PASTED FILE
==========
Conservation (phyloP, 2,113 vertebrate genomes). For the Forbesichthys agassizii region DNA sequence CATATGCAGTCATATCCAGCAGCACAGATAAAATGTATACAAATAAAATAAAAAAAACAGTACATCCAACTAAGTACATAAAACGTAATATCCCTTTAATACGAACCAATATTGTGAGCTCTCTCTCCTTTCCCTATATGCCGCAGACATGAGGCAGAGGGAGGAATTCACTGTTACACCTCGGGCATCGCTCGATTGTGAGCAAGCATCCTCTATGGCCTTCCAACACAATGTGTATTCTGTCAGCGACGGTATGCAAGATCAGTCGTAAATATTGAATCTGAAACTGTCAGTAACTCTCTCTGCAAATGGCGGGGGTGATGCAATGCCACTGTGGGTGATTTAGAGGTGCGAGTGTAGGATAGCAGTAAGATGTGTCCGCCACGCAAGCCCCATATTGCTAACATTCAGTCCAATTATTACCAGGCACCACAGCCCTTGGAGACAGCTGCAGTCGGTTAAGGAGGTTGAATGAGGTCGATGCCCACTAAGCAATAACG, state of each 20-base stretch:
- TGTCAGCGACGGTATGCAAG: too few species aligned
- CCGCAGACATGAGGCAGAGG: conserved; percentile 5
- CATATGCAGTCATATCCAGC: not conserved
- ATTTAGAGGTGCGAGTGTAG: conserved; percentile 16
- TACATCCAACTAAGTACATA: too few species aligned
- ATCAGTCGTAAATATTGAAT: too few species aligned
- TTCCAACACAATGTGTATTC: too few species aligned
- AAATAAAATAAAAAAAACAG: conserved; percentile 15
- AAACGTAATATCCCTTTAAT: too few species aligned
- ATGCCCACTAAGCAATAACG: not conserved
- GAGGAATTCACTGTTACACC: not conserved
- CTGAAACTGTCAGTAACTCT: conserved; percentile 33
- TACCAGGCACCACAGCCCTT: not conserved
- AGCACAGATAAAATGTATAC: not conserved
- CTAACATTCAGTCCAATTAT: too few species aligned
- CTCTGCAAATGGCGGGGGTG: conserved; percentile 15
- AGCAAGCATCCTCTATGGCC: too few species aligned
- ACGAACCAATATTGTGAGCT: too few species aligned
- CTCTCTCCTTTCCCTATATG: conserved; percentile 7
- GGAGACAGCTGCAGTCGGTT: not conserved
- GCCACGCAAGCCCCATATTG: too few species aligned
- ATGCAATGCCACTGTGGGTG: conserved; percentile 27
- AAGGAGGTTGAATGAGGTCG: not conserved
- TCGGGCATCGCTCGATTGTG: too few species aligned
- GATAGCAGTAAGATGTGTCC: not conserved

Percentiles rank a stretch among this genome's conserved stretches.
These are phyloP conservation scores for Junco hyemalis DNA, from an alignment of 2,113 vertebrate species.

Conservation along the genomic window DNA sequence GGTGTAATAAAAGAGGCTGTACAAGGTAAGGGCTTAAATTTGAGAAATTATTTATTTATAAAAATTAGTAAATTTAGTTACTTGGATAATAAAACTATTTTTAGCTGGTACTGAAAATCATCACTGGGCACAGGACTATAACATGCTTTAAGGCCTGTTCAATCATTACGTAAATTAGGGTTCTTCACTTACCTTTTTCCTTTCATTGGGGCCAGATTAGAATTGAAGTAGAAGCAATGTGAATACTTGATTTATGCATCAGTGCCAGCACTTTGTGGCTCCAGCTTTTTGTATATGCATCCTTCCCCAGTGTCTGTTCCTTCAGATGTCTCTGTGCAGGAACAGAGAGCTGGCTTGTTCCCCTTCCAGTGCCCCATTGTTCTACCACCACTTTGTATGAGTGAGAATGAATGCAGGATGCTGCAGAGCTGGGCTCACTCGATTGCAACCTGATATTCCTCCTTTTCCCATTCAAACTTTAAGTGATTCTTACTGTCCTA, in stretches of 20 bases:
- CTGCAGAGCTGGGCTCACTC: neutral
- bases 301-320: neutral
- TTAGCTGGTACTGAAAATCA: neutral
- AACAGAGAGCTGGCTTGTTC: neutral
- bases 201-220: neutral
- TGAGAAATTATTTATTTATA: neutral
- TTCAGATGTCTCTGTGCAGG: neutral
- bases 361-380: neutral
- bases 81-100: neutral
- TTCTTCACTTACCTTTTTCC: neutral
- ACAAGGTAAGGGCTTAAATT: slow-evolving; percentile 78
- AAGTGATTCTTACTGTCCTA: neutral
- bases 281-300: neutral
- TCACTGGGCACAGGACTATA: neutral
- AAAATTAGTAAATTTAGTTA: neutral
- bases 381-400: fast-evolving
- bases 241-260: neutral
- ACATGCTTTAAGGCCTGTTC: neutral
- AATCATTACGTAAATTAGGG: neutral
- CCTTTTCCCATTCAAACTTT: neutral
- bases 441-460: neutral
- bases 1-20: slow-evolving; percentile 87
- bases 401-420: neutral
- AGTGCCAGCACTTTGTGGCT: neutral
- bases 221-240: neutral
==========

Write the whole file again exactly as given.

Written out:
Conservation (phyloP, 2,113 vertebrate genomes). For the Forbesichthys agassizii region DNA sequence CATATGCAGTCATATCCAGCAGCACAGATAAAATGTATACAAATAAAATAAAAAAAACAGTACATCCAACTAAGTACATAAAACGTAATATCCCTTTAATACGAACCAATATTGTGAGCTCTCTCTCCTTTCCCTATATGCCGCAGACATGAGGCAGAGGGAGGAATTCACTGTTACACCTCGGGCATCGCTCGATTGTGAGCAAGCATCCTCTATGGCCTTCCAACACAATGTGTATTCTGTCAGCGACGGTATGCAAGATCAGTCGTAAATATTGAATCTGAAACTGTCAGTAACTCTCTCTGCAAATGGCGGGGGTGATGCAATGCCACTGTGGGTGATTTAGAGGTGCGAGTGTAGGATAGCAGTAAGATGTGTCCGCCACGCAAGCCCCATATTGCTAACATTCAGTCCAATTATTACCAGGCACCACAGCCCTTGGAGACAGCTGCAGTCGGTTAAGGAGGTTGAATGAGGTCGATGCCCACTAAGCAATAACG, state of each 20-base stretch:
- TGTCAGCGACGGTATGCAAG: too few species aligned
- CCGCAGACATGAGGCAGAGG: conserved; percentile 5
- CATATGCAGTCATATCCAGC: not conserved
- ATTTAGAGGTGCGAGTGTAG: conserved; percentile 16
- TACATCCAACTAAGTACATA: too few species aligned
- ATCAGTCGTAAATATTGAAT: too few species aligned
- TTCCAACACAATGTGTATTC: too few species aligned
- AAATAAAATAAAAAAAACAG: conserved; percentile 15
- AAACGTAATATCCCTTTAAT: too few species aligned
- ATGCCCACTAAGCAATAACG: not conserved
- GAGGAATTCACTGTTACACC: not conserved
- CTGAAACTGTCAGTAACTCT: conserved; percentile 33
- TACCAGGCACCACAGCCCTT: not conserved
- AGCACAGATAAAATGTATAC: not conserved
- CTAACATTCAGTCCAATTAT: too few species aligned
- CTCTGCAAATGGCGGGGGTG: conserved; percentile 15
- AGCAAGCATCCTCTATGGCC: too few species aligned
- ACGAACCAATATTGTGAGCT: too few species aligned
- CTCTCTCCTTTCCCTATATG: conserved; percentile 7
- GGAGACAGCTGCAGTCGGTT: not conserved
- GCCACGCAAGCCCCATATTG: too few species aligned
- ATGCAATGCCACTGTGGGTG: conserved; percentile 27
- AAGGAGGTTGAATGAGGTCG: not conserved
- TCGGGCATCGCTCGATTGTG: too few species aligned
- GATAGCAGTAAGATGTGTCC: not conserved

Percentiles rank a stretch among this genome's conserved stretches.
These are phyloP conservation scores for Junco hyemalis DNA, from an alignment of 2,113 vertebrate species.

Conservation along the genomic window DNA sequence GGTGTAATAAAAGAGGCTGTACAAGGTAAGGGCTTAAATTTGAGAAATTATTTATTTATAAAAATTAGTAAATTTAGTTACTTGGATAATAAAACTATTTTTAGCTGGTACTGAAAATCATCACTGGGCACAGGACTATAACATGCTTTAAGGCCTGTTCAATCATTACGTAAATTAGGGTTCTTCACTTACCTTTTTCCTTTCATTGGGGCCAGATTAGAATTGAAGTAGAAGCAATGTGAATACTTGATTTATGCATCAGTGCCAGCACTTTGTGGCTCCAGCTTTTTGTATATGCATCCTTCCCCAGTGTCTGTTCCTTCAGATGTCTCTGTGCAGGAACAGAGAGCTGGCTTGTTCCCCTTCCAGTGCCCCATTGTTCTACCACCACTTTGTATGAGTGAGAATGAATGCAGGATGCTGCAGAGCTGGGCTCACTCGATTGCAACCTGATATTCCTCCTTTTCCCATTCAAACTTTAAGTGATTCTTACTGTCCTA, in stretches of 20 bases:
- CTGCAGAGCTGGGCTCACTC: neutral
- bases 301-320: neutral
- TTAGCTGGTACTGAAAATCA: neutral
- AACAGAGAGCTGGCTTGTTC: neutral
- bases 201-220: neutral
- TGAGAAATTATTTATTTATA: neutral
- TTCAGATGTCTCTGTGCAGG: neutral
- bases 361-380: neutral
- bases 81-100: neutral
- TTCTTCACTTACCTTTTTCC: neutral
- ACAAGGTAAGGGCTTAAATT: slow-evolving; percentile 78
- AAGTGATTCTTACTGTCCTA: neutral
- bases 281-300: neutral
- TCACTGGGCACAGGACTATA: neutral
- AAAATTAGTAAATTTAGTTA: neutral
- bases 381-400: fast-evolving
- bases 241-260: neutral
- ACATGCTTTAAGGCCTGTTC: neutral
- AATCATTACGTAAATTAGGG: neutral
- CCTTTTCCCATTCAAACTTT: neutral
- bases 441-460: neutral
- bases 1-20: slow-evolving; percentile 87
- bases 401-420: neutral
- AGTGCCAGCACTTTGTGGCT: neutral
- bases 221-240: neutral